Police probe into anti-Semitism claims against Labour members

  • Published
Media caption,

Cressida Dick says the Labour Party itself is not being investigated

Police have launched a criminal inquiry into allegations of anti-Semitic hate crimes within the Labour Party.

Met Police chief Cressida Dick told the BBC her officers were assessing online material because it appears "there may have been a crime committed".

It comes after LBC Radio obtained what it said was an internal Labour document detailing 45 cases, involving messages posted by members on social media.

Labour MP Margaret Hodge said the party should have notified the police itself.

"I think they have a duty of care to their members where there are allegations of race hate crimes," she told BBC News.

"For me as a Jewish Labour MP... there is a feeling of fear about and that is why firm action taken by the police and the party is so important."

LBC handed the dossier to Ms Dick in an interview in September.

Before it did so, it showed the material to former Met police officer Mak Chishty, whose view was that 17 instances should have been reported to the police for investigation, and another four were potential race hate crimes.

LBC said the allegations included threats against members of Parliament, including a message on Facebook that a female Labour MP was a "zionist extremist...who hates civilised people" and is "about to get a good kicking".

'Full force of law'

The Met Commissioner told BBC Radio 4's Today programme her officers were seeking advice from the Crown Prosecution Service and hoped to conclude the investigations quickly.

She made it clear the Labour Party itself was not under investigation.

"We would always want institutions and political parties and similar to be able to regulate themselves.

"However, if somebody passes us material which they say amounts to a crime we have a duty to look at that and not just dismiss it.

Media caption,

Why Labour's anti-Semitism problem isn't going away (First broadcast Aug 2018)

"We have been assessing some material that was passed to me, in a radio studio of all things, about two months ago and we are now investigating some of that material because it appears there may have been crime committed."

It is understood Labour has not been contacted by the police and has not been told of the exact nature of the allegations being investigated.

A party spokesman said a "robust system" was in place for investigating complaints of alleged breaches of Labour rules by its members.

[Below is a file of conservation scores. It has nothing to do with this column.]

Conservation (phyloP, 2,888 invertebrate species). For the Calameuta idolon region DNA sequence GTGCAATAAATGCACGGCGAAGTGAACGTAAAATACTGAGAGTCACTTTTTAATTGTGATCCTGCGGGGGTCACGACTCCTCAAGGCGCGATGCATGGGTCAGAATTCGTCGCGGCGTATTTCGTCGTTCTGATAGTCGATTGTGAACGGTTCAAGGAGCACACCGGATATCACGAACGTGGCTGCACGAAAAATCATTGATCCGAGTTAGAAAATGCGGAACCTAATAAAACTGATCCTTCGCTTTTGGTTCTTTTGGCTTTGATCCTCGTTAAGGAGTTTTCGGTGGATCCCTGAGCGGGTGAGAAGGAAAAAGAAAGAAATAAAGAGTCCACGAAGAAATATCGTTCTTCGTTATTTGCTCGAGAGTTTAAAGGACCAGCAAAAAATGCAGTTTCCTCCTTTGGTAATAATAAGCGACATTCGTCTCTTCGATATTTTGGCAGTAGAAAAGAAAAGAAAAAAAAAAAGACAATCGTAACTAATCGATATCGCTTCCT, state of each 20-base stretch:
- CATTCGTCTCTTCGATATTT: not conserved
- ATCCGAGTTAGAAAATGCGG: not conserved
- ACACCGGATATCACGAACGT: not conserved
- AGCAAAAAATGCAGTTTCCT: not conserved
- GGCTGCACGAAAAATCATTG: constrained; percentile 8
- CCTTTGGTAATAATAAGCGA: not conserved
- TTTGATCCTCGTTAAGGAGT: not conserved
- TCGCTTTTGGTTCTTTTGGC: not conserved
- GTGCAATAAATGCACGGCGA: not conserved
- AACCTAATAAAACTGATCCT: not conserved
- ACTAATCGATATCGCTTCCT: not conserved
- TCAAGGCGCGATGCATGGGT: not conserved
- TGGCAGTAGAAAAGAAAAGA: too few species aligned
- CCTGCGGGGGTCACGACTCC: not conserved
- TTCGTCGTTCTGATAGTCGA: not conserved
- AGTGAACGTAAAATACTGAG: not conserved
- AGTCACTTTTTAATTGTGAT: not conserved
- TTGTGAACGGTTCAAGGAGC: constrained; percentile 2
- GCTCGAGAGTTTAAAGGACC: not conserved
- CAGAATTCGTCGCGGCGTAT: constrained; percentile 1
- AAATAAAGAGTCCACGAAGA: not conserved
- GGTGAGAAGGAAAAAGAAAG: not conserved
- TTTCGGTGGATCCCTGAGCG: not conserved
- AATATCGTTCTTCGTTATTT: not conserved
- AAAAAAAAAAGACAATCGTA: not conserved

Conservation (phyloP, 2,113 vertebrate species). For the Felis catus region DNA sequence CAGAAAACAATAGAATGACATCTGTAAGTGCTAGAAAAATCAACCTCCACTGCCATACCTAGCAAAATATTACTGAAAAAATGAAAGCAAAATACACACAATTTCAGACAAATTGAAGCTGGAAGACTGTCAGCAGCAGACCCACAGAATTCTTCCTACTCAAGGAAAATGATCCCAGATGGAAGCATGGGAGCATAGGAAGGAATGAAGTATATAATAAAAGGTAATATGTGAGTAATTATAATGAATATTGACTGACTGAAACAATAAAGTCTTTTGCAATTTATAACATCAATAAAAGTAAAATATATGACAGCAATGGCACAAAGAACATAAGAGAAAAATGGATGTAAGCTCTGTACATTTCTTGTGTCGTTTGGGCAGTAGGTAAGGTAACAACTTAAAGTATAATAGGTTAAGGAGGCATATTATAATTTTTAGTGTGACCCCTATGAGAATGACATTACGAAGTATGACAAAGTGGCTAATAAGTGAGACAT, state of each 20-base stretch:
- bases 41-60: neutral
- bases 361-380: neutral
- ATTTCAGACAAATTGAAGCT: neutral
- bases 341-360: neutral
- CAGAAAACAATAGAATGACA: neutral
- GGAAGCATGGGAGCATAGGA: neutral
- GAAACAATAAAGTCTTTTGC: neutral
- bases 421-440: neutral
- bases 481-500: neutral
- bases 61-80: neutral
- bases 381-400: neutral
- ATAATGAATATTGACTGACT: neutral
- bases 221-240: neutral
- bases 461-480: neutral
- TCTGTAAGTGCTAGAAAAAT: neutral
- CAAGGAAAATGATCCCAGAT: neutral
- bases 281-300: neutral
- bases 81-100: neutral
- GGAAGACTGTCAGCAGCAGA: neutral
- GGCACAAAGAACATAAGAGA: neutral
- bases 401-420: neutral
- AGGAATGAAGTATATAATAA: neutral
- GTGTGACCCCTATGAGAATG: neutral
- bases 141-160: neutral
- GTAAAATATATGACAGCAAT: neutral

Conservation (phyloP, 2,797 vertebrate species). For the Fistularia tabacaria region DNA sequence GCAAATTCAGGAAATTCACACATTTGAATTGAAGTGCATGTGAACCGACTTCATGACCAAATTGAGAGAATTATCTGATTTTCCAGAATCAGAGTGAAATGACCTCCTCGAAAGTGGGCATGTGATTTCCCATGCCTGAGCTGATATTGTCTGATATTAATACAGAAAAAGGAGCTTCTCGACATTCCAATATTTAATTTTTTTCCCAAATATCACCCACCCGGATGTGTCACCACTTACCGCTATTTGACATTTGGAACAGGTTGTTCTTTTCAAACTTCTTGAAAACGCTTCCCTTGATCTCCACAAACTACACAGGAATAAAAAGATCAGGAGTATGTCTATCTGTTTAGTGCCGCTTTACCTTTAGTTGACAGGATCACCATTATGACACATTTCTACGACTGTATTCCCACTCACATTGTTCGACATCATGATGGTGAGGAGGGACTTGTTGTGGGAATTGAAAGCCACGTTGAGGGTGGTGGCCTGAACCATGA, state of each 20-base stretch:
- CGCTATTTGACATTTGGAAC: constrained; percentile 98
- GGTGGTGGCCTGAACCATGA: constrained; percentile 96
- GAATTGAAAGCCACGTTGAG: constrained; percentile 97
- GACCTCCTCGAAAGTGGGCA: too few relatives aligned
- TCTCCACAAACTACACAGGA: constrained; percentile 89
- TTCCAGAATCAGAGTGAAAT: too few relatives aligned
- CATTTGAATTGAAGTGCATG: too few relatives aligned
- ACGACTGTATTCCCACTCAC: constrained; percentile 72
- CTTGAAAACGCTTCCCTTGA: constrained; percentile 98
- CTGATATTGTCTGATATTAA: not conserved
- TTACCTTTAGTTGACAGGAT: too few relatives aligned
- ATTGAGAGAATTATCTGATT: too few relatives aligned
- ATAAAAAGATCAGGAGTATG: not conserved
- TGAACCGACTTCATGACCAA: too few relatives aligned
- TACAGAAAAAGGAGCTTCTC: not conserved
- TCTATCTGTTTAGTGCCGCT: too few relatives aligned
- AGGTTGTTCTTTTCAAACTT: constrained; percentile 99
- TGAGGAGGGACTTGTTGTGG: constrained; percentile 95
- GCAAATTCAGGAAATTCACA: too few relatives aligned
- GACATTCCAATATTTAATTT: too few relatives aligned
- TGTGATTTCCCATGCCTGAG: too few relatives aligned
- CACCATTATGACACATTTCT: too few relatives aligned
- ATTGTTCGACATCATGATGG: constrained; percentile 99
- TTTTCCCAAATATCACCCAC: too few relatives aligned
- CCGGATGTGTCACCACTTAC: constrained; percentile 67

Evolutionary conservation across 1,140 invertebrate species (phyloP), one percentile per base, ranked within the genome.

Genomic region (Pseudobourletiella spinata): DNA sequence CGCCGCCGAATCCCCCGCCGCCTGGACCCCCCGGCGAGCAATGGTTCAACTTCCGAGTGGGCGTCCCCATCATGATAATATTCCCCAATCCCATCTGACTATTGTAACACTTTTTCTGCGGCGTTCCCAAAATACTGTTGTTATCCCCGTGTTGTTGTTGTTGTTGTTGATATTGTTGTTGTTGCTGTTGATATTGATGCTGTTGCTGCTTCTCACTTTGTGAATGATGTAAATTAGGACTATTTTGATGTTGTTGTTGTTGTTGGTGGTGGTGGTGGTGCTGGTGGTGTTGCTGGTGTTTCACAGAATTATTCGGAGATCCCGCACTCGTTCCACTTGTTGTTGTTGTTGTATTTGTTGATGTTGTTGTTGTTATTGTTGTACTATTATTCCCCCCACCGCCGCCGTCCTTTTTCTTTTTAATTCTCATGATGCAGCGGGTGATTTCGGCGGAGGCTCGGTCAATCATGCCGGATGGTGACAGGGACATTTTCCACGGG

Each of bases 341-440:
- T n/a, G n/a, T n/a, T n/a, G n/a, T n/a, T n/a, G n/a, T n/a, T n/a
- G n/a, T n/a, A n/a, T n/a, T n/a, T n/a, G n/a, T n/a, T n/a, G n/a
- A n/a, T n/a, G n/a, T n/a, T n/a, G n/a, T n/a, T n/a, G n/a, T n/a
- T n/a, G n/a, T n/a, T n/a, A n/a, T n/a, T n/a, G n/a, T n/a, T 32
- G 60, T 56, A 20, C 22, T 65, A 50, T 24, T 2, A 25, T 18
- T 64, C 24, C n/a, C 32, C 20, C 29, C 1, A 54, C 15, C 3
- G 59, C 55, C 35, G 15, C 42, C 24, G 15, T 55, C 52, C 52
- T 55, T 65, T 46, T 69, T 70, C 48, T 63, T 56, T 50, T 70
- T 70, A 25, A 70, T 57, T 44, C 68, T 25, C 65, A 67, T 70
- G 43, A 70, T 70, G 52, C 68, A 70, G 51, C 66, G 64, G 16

"Where someone feels they have been a victim of crime, they should report it to the police in the usual way."

Deputy Labour leader Tom Watson told Today he was "not surprised" by the allegations and anyone engaging in such behaviour must have the "full force of the law" applied to them.

"If this does one thing, it will silence a small number of people, who still believe that anti-Semitism doesn't exist in my party or in other parties, and that hampers the campaign to try and deal with this problem as quickly and as swiftly and as forcefully as we can," he said.

'Learning lessons'

In September, Labour's ruling body agreed to adopt in full an international definition of anti-Semitism, after a long-running row about Jeremy Corbyn's handling of the issue.

It vowed to incorporate all the 11 examples of anti-Semitism cited by the International Holocaust Remembrance Alliance into its code of conduct. But Jewish groups criticised an accompanying statement which the party said was aimed at protecting free speech.

The party is currently working through a backlog of cases of alleged anti-Semitism complaints against members.

But MP Dame Louise Ellman, vice-chair of Labour Friends of Israel, suggested the party had failed to properly investigate "potentially very serious" cases and she hoped, at the very least, Mr Corbyn was aware of the file.

"The disgraceful position Labour is in is continuing," she told BBC News. "I would have thought the people responsible would have learnt their lesson by now. It appears they have not done so."

The Board of Deputies of British Jews said there was a "deeply embedded" culture of anti-Semitism within parts of Labour.

"This comes as no surprise to us," said the organisation's vice president Amanda Bowman.

"We have repeatedly set out what Labour needs to do, including taking firm action against anti-Semites and making its opaque processes transparent."